Predictors and impacts of engagement in an app-based social support forum: Exploring maternal depression, anxiety, and self-compassion

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Simpson, Kaeley M.
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Mothers with young children experienced elevated rates of depression and anxiety during the COVID-19 pandemic. Social support is a protective factor against depression and anxiety and is positively associated with indicators of mental well-being such as self-compassion. Social support contributes to mental well-being through improving appraisals of stressful events and mitigating feelings of isolation. Engaging in online social support forum communities may be an innovative avenue for mothers to receive social support and improve their mental well-being. However, little is known about the predictors and impacts of social support forum usage in mothers. In the present study mothers with depression and/or anxiety and a child 18-36 months old (N = 69 randomized) were invited to participate in a 10-week app-based mental health and parenting program called Building Emotional Awareness and Mental Health (BEAM). BEAM consisted of psychoeducational mental health and parenting videos, online telehealth group therapy, symptom monitoring, and a social support forum. Quantitative and qualitative methods were employed to explore predictors and impacts of engaging in the BEAM program forum. Pearson bivariate correlations revealed higher levels of education, income, and having more adults in the household (≥ 2) were associated with more forum engagement throughout the BEAM program. Pre-intervention mental health symptoms (i.e., depression, anxiety, self-compassion) were not associated with forum engagement. Multiple linear regressions revealed time spent on forum and number of posts made on the forum did not significantly predict change in participant depression, anxiety, or self-compassion scores pre- to post-intervention. Finally, a thematic analysis of post-intervention open-ended questionnaire data provided a detailed understanding of participant experiences using the forum. Themes derived demonstrate ways in which participants were supported by the forum (e.g., connecting with other mothers) and participant suggestions for forum improvement. The current research provides insights into who may engage in online support forums more frequently and provides preliminary information about the impact of forum use in mothers with depression and/or anxiety. Future research in this area to further elucidate the links between social support forum usage and mental health are suggested.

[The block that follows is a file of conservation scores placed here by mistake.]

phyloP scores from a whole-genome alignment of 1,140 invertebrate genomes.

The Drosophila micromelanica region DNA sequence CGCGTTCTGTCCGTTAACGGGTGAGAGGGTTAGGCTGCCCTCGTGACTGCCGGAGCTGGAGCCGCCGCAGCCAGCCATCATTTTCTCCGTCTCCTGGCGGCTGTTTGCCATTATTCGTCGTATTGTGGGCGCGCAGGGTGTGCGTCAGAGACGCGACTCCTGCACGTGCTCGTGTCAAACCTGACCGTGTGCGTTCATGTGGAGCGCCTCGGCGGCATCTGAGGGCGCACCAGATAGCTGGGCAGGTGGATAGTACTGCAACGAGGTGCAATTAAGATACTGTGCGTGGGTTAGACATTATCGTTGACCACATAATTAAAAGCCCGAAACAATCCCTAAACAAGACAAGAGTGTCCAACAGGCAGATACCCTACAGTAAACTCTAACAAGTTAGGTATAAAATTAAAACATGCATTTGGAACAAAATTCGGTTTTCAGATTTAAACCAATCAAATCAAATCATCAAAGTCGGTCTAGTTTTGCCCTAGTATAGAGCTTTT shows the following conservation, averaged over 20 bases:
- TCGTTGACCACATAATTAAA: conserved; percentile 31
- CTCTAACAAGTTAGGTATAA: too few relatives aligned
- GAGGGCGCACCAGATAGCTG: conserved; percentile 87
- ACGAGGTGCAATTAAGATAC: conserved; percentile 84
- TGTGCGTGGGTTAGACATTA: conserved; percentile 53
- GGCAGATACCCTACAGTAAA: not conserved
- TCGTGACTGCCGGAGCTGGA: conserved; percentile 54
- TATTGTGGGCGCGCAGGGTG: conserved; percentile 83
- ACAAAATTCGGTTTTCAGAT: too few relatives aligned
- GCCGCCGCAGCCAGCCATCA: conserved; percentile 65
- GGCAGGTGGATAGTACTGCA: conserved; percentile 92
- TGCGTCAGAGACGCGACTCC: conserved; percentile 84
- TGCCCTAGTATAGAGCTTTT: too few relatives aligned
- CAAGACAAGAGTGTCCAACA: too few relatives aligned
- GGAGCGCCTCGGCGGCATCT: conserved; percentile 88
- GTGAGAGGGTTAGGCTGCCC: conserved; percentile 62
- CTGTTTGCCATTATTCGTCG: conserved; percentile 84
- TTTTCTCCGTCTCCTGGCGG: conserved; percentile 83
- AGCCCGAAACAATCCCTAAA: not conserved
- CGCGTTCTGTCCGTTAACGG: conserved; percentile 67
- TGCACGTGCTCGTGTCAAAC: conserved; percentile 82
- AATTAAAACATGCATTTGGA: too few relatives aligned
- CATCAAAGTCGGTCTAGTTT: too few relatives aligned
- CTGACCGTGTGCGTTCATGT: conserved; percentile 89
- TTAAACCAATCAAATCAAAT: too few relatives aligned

social support, online forums, depression, anxiety, self-compassion, mothers